Use of the Johnson & Johnson/Janssen Covid-19 vaccine has been paused in the Northern Marianas.
The Commonwealth Healthcare Corporation's decision was recommended by the US Food and Drug Administration and US Centers for Disease Control and Prevention.
The recommendation by the US agencies follows six reported US cases of a "rare and severe" type of blood clot among the more than 6.8 million people who received doses of the Johnson & Johnson vaccine.
The Health Corporation said a small number of CNMI residents had received the vaccine and have not reported any adverse side effects.
But until clearance is provided by the FDA and CDC, only Pfizer-BioNTech and Moderna vaccines will be used in the CNMI.
The US pause comes after European regulators said earlier this month they had found a possible link between AstraZeneca's Covid-19 vaccine and a similar rare blood clotting problem that led to a small number of deaths.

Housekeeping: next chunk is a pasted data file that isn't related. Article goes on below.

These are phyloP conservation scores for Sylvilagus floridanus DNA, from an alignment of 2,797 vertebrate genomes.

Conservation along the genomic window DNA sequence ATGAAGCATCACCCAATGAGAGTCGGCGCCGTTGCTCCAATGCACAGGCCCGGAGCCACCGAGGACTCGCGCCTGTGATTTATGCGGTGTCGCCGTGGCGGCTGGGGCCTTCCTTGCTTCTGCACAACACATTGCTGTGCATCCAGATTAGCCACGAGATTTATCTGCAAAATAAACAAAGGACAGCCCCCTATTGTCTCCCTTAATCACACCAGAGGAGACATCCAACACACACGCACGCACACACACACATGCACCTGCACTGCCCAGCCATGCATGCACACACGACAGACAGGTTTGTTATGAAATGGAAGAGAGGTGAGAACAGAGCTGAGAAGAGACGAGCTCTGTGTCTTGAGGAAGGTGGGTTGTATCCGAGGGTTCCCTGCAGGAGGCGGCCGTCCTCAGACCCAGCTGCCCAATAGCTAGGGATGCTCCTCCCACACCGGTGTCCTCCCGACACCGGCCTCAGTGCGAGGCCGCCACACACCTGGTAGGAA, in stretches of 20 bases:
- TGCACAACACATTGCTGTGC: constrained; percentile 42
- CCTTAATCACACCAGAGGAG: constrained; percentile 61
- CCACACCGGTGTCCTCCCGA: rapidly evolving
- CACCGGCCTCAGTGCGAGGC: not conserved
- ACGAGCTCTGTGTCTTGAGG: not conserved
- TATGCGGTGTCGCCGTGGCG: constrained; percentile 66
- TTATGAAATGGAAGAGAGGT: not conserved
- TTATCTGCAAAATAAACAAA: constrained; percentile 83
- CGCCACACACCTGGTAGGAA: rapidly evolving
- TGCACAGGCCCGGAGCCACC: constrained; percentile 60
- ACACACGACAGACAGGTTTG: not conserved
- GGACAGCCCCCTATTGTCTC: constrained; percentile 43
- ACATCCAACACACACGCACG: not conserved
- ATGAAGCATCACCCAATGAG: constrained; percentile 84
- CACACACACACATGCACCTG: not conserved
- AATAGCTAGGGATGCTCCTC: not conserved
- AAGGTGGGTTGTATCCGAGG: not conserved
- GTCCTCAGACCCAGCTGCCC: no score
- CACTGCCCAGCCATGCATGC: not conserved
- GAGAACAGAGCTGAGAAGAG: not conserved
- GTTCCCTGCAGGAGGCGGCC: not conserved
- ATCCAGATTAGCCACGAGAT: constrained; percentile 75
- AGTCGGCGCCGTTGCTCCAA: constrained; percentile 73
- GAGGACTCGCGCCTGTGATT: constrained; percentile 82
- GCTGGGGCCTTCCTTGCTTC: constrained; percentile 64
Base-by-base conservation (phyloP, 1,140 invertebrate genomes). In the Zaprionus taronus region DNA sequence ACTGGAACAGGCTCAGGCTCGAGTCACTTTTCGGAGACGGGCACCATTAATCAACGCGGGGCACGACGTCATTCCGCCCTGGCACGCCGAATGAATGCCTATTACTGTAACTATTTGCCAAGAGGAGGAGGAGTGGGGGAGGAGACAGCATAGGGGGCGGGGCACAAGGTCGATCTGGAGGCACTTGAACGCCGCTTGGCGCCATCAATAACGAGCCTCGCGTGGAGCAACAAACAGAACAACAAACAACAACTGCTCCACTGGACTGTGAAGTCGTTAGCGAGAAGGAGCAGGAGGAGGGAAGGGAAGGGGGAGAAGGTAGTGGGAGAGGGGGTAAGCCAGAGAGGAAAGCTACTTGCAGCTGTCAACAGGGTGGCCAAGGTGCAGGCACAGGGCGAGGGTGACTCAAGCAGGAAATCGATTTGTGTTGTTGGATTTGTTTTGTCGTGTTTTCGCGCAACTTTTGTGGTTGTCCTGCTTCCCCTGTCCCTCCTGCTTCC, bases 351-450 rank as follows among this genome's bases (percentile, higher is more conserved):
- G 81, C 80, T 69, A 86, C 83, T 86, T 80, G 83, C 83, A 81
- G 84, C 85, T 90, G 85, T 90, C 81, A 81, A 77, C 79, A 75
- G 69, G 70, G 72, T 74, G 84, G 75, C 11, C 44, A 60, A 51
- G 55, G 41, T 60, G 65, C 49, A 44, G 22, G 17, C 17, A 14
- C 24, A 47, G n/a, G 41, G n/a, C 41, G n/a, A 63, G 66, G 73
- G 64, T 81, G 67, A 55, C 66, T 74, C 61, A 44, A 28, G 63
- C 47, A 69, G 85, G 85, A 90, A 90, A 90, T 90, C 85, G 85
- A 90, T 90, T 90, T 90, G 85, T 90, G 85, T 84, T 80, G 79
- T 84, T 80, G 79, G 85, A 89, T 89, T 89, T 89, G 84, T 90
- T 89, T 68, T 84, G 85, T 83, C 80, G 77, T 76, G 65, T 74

J&J's single-dose vaccine and AstraZeneca's low-cost vaccines are seen by many countries as vital weapons in the fight against the coronavirus.
Immunology experts echoed US officials in underscoring that the risk posed by the J&J vaccine appeared extremely low, and it remained a valuable tool against the risks of Covid-19.
But they acknowledged the need for health officials to proceed with caution to understand the best ways to mitigate any risk.
American officials said there had been no similar blood clot cases reported among recipients of the Moderna and Pfizer/BioNTech vaccines, which have accounted for most US vaccinations so far.
Meanwhile, the Northern Marianas Governor, Ralph Torres, said personnel in the CNMI government had a 90 percent rate of complying with mandatory vaccination for Covid-19.
The percentage would have been higher, he explained, if nine firefighters from the Department of Fire and Emergency Medical Services had taken the vaccine.
The nine firefighters have since been served their walking papers for non-compliance.